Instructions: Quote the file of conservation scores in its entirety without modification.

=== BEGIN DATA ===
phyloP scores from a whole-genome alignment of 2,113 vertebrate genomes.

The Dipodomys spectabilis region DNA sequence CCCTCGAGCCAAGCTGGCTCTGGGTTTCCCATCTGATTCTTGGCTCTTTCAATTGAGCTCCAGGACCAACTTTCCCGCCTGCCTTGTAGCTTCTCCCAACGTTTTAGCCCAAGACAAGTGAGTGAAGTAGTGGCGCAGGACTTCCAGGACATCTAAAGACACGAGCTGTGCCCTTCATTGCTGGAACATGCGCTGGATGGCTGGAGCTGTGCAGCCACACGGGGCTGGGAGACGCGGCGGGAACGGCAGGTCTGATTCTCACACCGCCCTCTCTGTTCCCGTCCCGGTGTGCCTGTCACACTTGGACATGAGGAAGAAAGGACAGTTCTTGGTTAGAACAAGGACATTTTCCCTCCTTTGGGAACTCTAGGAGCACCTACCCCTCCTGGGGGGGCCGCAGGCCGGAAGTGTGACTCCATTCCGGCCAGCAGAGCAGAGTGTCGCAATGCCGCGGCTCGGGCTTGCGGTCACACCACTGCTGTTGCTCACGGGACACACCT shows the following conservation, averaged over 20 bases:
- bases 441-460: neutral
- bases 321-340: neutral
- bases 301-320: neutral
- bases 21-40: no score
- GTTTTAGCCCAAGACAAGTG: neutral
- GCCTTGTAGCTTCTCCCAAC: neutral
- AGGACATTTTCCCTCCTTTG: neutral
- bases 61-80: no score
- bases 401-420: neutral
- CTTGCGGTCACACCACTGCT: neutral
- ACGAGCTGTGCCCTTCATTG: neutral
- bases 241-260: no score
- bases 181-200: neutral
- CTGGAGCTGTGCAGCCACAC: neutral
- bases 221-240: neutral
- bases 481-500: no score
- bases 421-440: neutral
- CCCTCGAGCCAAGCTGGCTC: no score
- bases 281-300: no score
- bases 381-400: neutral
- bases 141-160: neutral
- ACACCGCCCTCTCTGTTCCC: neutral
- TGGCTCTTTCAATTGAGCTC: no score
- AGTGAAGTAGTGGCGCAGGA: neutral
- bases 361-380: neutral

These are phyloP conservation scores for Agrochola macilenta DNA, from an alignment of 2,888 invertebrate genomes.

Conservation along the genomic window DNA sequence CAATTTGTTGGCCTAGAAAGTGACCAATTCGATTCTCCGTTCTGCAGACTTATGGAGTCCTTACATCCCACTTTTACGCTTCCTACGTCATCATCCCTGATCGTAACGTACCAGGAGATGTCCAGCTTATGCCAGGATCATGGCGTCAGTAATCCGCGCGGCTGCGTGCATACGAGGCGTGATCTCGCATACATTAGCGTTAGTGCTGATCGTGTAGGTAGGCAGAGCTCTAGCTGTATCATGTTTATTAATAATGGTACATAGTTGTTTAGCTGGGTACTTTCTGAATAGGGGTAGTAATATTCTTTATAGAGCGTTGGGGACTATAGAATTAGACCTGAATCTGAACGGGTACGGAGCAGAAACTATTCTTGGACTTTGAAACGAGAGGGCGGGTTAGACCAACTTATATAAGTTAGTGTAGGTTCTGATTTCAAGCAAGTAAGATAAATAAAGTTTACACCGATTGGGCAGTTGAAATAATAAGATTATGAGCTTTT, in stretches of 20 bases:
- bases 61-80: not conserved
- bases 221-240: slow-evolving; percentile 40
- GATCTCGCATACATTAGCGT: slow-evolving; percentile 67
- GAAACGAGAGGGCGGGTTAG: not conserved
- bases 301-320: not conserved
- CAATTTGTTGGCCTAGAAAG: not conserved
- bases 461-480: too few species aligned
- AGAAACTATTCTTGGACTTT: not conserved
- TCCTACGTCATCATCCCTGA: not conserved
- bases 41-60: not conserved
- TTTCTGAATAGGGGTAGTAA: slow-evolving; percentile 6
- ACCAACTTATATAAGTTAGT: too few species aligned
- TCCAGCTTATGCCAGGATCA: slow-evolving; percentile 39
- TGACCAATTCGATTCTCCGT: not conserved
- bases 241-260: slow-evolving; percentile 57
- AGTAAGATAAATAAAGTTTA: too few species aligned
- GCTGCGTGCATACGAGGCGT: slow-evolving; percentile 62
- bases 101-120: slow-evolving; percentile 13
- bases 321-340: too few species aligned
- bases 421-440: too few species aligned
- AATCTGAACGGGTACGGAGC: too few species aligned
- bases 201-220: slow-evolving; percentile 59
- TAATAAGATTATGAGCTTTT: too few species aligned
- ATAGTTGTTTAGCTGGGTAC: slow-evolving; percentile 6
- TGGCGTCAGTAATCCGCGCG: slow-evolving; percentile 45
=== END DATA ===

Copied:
phyloP scores from a whole-genome alignment of 2,113 vertebrate genomes.

The Dipodomys spectabilis region DNA sequence CCCTCGAGCCAAGCTGGCTCTGGGTTTCCCATCTGATTCTTGGCTCTTTCAATTGAGCTCCAGGACCAACTTTCCCGCCTGCCTTGTAGCTTCTCCCAACGTTTTAGCCCAAGACAAGTGAGTGAAGTAGTGGCGCAGGACTTCCAGGACATCTAAAGACACGAGCTGTGCCCTTCATTGCTGGAACATGCGCTGGATGGCTGGAGCTGTGCAGCCACACGGGGCTGGGAGACGCGGCGGGAACGGCAGGTCTGATTCTCACACCGCCCTCTCTGTTCCCGTCCCGGTGTGCCTGTCACACTTGGACATGAGGAAGAAAGGACAGTTCTTGGTTAGAACAAGGACATTTTCCCTCCTTTGGGAACTCTAGGAGCACCTACCCCTCCTGGGGGGGCCGCAGGCCGGAAGTGTGACTCCATTCCGGCCAGCAGAGCAGAGTGTCGCAATGCCGCGGCTCGGGCTTGCGGTCACACCACTGCTGTTGCTCACGGGACACACCT shows the following conservation, averaged over 20 bases:
- bases 441-460: neutral
- bases 321-340: neutral
- bases 301-320: neutral
- bases 21-40: no score
- GTTTTAGCCCAAGACAAGTG: neutral
- GCCTTGTAGCTTCTCCCAAC: neutral
- AGGACATTTTCCCTCCTTTG: neutral
- bases 61-80: no score
- bases 401-420: neutral
- CTTGCGGTCACACCACTGCT: neutral
- ACGAGCTGTGCCCTTCATTG: neutral
- bases 241-260: no score
- bases 181-200: neutral
- CTGGAGCTGTGCAGCCACAC: neutral
- bases 221-240: neutral
- bases 481-500: no score
- bases 421-440: neutral
- CCCTCGAGCCAAGCTGGCTC: no score
- bases 281-300: no score
- bases 381-400: neutral
- bases 141-160: neutral
- ACACCGCCCTCTCTGTTCCC: neutral
- TGGCTCTTTCAATTGAGCTC: no score
- AGTGAAGTAGTGGCGCAGGA: neutral
- bases 361-380: neutral

These are phyloP conservation scores for Agrochola macilenta DNA, from an alignment of 2,888 invertebrate genomes.

Conservation along the genomic window DNA sequence CAATTTGTTGGCCTAGAAAGTGACCAATTCGATTCTCCGTTCTGCAGACTTATGGAGTCCTTACATCCCACTTTTACGCTTCCTACGTCATCATCCCTGATCGTAACGTACCAGGAGATGTCCAGCTTATGCCAGGATCATGGCGTCAGTAATCCGCGCGGCTGCGTGCATACGAGGCGTGATCTCGCATACATTAGCGTTAGTGCTGATCGTGTAGGTAGGCAGAGCTCTAGCTGTATCATGTTTATTAATAATGGTACATAGTTGTTTAGCTGGGTACTTTCTGAATAGGGGTAGTAATATTCTTTATAGAGCGTTGGGGACTATAGAATTAGACCTGAATCTGAACGGGTACGGAGCAGAAACTATTCTTGGACTTTGAAACGAGAGGGCGGGTTAGACCAACTTATATAAGTTAGTGTAGGTTCTGATTTCAAGCAAGTAAGATAAATAAAGTTTACACCGATTGGGCAGTTGAAATAATAAGATTATGAGCTTTT, in stretches of 20 bases:
- bases 61-80: not conserved
- bases 221-240: slow-evolving; percentile 40
- GATCTCGCATACATTAGCGT: slow-evolving; percentile 67
- GAAACGAGAGGGCGGGTTAG: not conserved
- bases 301-320: not conserved
- CAATTTGTTGGCCTAGAAAG: not conserved
- bases 461-480: too few species aligned
- AGAAACTATTCTTGGACTTT: not conserved
- TCCTACGTCATCATCCCTGA: not conserved
- bases 41-60: not conserved
- TTTCTGAATAGGGGTAGTAA: slow-evolving; percentile 6
- ACCAACTTATATAAGTTAGT: too few species aligned
- TCCAGCTTATGCCAGGATCA: slow-evolving; percentile 39
- TGACCAATTCGATTCTCCGT: not conserved
- bases 241-260: slow-evolving; percentile 57
- AGTAAGATAAATAAAGTTTA: too few species aligned
- GCTGCGTGCATACGAGGCGT: slow-evolving; percentile 62
- bases 101-120: slow-evolving; percentile 13
- bases 321-340: too few species aligned
- bases 421-440: too few species aligned
- AATCTGAACGGGTACGGAGC: too few species aligned
- bases 201-220: slow-evolving; percentile 59
- TAATAAGATTATGAGCTTTT: too few species aligned
- ATAGTTGTTTAGCTGGGTAC: slow-evolving; percentile 6
- TGGCGTCAGTAATCCGCGCG: slow-evolving; percentile 45